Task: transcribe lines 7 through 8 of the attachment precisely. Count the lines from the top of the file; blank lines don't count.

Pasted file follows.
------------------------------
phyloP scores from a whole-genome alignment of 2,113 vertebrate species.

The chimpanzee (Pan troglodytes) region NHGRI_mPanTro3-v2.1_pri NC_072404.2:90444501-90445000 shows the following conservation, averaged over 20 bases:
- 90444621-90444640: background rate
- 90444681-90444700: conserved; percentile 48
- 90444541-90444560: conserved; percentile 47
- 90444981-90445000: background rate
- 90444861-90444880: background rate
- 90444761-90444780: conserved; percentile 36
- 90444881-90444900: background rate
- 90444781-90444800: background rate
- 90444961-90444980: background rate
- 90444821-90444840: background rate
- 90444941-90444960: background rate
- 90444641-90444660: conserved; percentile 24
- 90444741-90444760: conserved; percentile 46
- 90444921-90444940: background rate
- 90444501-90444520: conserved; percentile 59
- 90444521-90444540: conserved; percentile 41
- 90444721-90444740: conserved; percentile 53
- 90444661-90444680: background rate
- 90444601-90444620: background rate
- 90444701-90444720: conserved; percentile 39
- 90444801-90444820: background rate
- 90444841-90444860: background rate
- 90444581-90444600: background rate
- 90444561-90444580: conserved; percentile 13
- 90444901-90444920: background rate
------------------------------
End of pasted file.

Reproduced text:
- 90444861-90444880: background rate
- 90444761-90444780: conserved; percentile 36